FIG. 5 illustrates an embodiment for using a “type field” in connection with a TCAM. Using a “type field” in connection with a TCAM can, for example, reduce power consumption of the TCAM during compare operations. In the embodiment shown in FIG. 5, the method includes dividing a TCAM into a first portion 520 and a second portion 530. The first portion 520 includes the type field of a given entry and the second portion 530 includes a remainder of the given entry. According to embodiments, logic can execute to first perform a compare operation on the type entries to the first portion 520 of the TCAM, using the results of the first compare operation to modify precharging match lines in the second portion in preparation for the second compare operation. One of ordinary skill in the art will appreciate the manner in which logic can be configured to first perform this compare operation on the type entries in the first portion 520 based on the type of search that is being conducted. One of ordinary skill in the art will also appreciate the manner in which a TCAM (and TCAM entries) can be divided into multiple (e.g., more than 2) portions, and logic can be configured to limit precharging of subsequent TCAM portions in a cascading search fashion based on the search results of prior portions.

As shown in the embodiment of FIG. 5, logic and wiring can be provided to precharge only the match lines, e.g., 522, from among the number of match lines 523 associated with all the entries containing remaining entry data in the second portion 530 of the TCAM to continue with a compare operation of the remaining entry data in the second portion 530.

For example, as shown in FIG. 5, the output signal on the match lines 523 coming from the first portion 520 of the TCAM providing the result of the “type” information compare associated with each entry in the second portion 530 could be a high or low logic, and additional logic circuitry, e.g., 525, may be employed to change the logic input 527 (i.e., a TYPE SELECT input) being provided from MATCH lines to certain entries in the second portion 530 of the TCAM. The reader will appreciate that embodiments described herein are not limited to the particular logic chosen and/or to the logic examples given herein.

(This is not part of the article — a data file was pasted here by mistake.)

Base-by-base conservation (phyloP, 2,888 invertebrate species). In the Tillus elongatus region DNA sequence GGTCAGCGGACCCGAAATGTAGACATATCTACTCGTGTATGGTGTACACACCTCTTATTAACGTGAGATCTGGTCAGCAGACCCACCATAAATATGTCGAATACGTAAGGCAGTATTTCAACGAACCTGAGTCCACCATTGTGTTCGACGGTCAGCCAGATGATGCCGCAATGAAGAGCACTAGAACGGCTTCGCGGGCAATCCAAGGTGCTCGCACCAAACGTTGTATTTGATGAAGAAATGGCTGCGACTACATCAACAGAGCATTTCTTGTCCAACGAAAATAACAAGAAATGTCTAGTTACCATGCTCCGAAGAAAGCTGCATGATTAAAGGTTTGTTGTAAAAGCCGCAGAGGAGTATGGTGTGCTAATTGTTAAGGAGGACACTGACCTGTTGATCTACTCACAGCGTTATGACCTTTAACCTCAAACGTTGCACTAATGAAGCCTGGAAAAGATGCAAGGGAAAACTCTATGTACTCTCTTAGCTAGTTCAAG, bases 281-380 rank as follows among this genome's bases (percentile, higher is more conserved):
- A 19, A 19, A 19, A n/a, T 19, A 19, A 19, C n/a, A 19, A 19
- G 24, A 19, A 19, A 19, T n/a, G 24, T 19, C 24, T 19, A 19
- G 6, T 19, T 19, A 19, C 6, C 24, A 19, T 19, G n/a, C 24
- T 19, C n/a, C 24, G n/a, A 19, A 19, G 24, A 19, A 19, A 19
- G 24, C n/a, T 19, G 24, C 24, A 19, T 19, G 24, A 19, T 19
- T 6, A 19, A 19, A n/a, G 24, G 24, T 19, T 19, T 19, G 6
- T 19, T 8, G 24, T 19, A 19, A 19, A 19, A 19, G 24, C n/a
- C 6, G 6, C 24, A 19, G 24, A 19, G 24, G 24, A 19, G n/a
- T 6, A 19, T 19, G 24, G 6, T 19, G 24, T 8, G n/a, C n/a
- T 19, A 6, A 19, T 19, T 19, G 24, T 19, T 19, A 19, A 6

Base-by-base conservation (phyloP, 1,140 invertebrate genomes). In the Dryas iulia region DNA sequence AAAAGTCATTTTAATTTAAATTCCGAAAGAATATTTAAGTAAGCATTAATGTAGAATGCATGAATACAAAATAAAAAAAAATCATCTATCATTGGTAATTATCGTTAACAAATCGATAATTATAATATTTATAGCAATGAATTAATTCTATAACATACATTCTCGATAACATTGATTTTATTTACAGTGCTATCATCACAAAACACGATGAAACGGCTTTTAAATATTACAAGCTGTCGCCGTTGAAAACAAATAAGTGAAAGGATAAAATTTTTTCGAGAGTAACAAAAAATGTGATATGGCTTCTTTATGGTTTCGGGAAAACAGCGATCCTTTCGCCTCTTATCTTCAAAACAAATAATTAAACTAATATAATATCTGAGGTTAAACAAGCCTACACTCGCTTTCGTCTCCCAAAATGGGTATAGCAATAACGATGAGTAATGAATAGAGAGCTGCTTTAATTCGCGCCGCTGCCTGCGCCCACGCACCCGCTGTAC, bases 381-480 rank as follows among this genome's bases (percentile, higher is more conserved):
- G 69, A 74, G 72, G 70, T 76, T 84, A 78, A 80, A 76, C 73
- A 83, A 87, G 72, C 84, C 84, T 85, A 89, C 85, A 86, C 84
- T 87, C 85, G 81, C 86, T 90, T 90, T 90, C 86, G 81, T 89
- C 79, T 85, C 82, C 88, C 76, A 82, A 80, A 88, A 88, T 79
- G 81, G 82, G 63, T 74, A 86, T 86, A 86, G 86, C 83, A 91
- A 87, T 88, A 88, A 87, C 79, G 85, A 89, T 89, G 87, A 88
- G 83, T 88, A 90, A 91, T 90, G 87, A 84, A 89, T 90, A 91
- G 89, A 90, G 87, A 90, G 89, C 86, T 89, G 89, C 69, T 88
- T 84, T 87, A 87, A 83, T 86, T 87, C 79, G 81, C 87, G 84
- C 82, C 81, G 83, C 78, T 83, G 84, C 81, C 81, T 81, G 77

The matches from TCAM 1, e.g., 520, become the “type select” input to TCAM 2, e.g., 530, which control whether the match lines in TCAM 2 are precharged or not. Hence, operation of the embodiment described in connection with FIG. 5 includes performing a compare operation based on a value of the type field information placed in a first portion 520 of a TCAM and then only pre-charging specific match lines, e.g., 522, associated with the entries when an entry is valid and based on a match to the value of the type field. All other match lines, i.e., that are not valid or did not match the type field, will be discharged, and not pre-charged, before the compare operation in the second portion 530 begins. In various embodiments, performing the compare operation based on the value of the type field in the first portion 520 is performed before, e.g., one cycle, performing a compare operation on the remainder of the given entry in the second portion 530. Dividing the TCAM into two TCAMs conserves power because the highly capacitive match lines in TCAM 2 are only charged, and possibly discharged, for the entries that have the type of entry being searched. In other words, match lines for searching the remaining portion of particular TCAM entries (contained in TCAM 2) are not wastefully precharged when a search of the type field portion of the respective TCAM entries (contained in TCAM 1) already does not match. The power drain due to the capacitive charging and discharging of match lines is not as significant in TCAM 1 because the width of the type field portion of a TCAM entry used for a TCAM 1 search is much more narrow relative to the width of the remaining data fields of a TCAM entry being searched in TCAM 2.